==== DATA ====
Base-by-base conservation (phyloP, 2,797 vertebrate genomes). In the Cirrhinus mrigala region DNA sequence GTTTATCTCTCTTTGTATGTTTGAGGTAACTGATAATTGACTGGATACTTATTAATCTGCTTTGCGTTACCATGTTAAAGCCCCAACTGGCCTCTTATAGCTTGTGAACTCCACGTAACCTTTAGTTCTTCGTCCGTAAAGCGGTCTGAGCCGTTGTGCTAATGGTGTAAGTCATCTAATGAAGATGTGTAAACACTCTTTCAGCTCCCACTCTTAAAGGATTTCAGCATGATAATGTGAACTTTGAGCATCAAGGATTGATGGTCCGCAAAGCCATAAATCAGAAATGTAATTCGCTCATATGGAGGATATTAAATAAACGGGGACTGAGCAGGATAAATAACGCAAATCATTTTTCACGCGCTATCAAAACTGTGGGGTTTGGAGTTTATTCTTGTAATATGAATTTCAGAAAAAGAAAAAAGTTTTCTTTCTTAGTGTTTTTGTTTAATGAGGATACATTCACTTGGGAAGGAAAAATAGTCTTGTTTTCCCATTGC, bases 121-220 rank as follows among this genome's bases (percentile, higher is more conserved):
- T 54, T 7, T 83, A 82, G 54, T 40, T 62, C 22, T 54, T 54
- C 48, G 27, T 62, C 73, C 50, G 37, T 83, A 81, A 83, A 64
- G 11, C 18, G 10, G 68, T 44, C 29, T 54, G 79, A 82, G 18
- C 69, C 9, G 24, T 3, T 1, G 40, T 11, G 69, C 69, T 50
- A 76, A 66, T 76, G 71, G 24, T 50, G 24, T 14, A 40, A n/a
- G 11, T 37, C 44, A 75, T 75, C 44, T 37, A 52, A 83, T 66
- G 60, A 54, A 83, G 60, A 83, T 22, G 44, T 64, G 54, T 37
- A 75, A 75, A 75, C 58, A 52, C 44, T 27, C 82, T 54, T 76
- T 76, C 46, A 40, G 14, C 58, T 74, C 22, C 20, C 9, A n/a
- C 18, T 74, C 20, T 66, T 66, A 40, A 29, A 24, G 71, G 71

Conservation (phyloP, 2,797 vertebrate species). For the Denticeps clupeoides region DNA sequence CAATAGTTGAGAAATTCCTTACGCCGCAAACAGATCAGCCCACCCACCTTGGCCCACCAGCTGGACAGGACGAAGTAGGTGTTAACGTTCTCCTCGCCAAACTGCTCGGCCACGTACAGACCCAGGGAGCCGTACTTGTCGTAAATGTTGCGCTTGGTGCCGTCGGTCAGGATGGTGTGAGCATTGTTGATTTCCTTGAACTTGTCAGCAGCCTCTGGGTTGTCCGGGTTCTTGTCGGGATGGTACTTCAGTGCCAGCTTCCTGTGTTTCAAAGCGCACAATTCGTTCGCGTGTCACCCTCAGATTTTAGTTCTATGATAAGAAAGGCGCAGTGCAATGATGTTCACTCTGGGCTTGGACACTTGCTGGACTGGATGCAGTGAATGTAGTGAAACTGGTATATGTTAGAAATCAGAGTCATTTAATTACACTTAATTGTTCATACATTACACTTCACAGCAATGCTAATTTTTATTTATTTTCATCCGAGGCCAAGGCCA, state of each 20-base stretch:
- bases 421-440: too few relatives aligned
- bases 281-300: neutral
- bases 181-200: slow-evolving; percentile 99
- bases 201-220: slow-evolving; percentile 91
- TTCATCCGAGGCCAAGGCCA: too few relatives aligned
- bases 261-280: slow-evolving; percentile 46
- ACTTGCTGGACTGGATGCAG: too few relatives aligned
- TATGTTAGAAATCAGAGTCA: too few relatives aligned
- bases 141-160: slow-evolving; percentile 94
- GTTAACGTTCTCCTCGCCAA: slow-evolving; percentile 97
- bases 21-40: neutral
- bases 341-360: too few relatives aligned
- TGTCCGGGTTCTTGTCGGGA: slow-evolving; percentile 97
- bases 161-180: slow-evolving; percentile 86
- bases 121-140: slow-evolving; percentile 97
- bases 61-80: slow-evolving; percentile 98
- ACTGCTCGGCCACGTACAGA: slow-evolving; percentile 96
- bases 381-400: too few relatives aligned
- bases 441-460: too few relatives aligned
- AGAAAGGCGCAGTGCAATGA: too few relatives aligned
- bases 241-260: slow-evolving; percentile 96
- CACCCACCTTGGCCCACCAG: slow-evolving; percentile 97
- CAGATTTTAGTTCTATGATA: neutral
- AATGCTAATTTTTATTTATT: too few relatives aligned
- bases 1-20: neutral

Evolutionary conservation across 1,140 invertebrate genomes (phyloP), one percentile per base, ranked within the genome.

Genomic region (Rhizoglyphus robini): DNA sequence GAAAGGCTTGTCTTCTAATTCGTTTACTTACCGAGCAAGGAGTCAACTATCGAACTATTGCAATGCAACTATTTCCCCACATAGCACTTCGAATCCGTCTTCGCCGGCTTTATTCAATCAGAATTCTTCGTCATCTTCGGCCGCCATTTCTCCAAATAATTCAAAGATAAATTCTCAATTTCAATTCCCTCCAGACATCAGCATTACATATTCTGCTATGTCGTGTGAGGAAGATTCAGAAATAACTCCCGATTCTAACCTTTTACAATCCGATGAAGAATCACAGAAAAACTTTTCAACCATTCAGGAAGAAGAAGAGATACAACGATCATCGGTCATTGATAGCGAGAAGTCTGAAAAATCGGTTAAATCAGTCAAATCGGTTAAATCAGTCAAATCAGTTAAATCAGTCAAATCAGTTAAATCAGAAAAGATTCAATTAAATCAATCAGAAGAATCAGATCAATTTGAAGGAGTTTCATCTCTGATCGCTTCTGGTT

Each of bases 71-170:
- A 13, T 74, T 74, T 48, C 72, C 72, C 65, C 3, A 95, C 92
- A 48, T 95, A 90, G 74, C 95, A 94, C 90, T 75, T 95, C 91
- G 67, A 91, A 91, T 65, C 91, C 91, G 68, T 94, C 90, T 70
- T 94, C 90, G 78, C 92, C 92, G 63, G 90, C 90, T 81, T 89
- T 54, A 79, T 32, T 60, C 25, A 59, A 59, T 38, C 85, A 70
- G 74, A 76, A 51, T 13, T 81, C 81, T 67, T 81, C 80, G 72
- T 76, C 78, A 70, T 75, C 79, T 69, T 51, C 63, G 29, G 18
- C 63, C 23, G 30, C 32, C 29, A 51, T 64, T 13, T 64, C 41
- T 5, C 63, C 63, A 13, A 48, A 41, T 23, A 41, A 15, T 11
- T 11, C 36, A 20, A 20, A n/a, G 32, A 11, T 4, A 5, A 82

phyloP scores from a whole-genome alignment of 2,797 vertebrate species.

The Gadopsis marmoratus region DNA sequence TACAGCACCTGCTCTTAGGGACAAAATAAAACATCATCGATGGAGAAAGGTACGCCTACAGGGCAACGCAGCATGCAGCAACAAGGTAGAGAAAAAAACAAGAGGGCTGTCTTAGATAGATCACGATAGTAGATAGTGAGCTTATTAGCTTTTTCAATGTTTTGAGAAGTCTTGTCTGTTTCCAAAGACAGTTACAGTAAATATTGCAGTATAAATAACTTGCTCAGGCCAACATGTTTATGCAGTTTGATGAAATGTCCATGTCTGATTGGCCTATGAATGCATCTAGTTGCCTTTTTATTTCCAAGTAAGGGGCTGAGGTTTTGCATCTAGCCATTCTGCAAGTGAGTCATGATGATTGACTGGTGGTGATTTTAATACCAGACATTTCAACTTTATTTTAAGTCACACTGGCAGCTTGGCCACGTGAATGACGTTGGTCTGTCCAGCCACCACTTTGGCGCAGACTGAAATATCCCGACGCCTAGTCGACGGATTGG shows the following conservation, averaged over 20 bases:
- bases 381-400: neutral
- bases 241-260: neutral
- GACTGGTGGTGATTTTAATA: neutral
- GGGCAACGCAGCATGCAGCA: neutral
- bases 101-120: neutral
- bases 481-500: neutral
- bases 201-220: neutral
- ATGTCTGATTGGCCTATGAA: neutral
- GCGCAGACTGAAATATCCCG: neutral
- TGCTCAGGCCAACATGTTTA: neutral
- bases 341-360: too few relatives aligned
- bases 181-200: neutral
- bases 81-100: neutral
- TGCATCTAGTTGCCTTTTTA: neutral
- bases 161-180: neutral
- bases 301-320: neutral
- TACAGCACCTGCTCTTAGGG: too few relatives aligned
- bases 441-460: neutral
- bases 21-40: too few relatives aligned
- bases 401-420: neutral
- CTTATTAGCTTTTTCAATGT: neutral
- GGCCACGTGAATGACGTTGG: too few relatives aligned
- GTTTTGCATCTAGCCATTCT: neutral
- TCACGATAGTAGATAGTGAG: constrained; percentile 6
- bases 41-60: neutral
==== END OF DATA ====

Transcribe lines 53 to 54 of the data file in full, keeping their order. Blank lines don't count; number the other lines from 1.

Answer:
- bases 381-400: neutral
- bases 241-260: neutral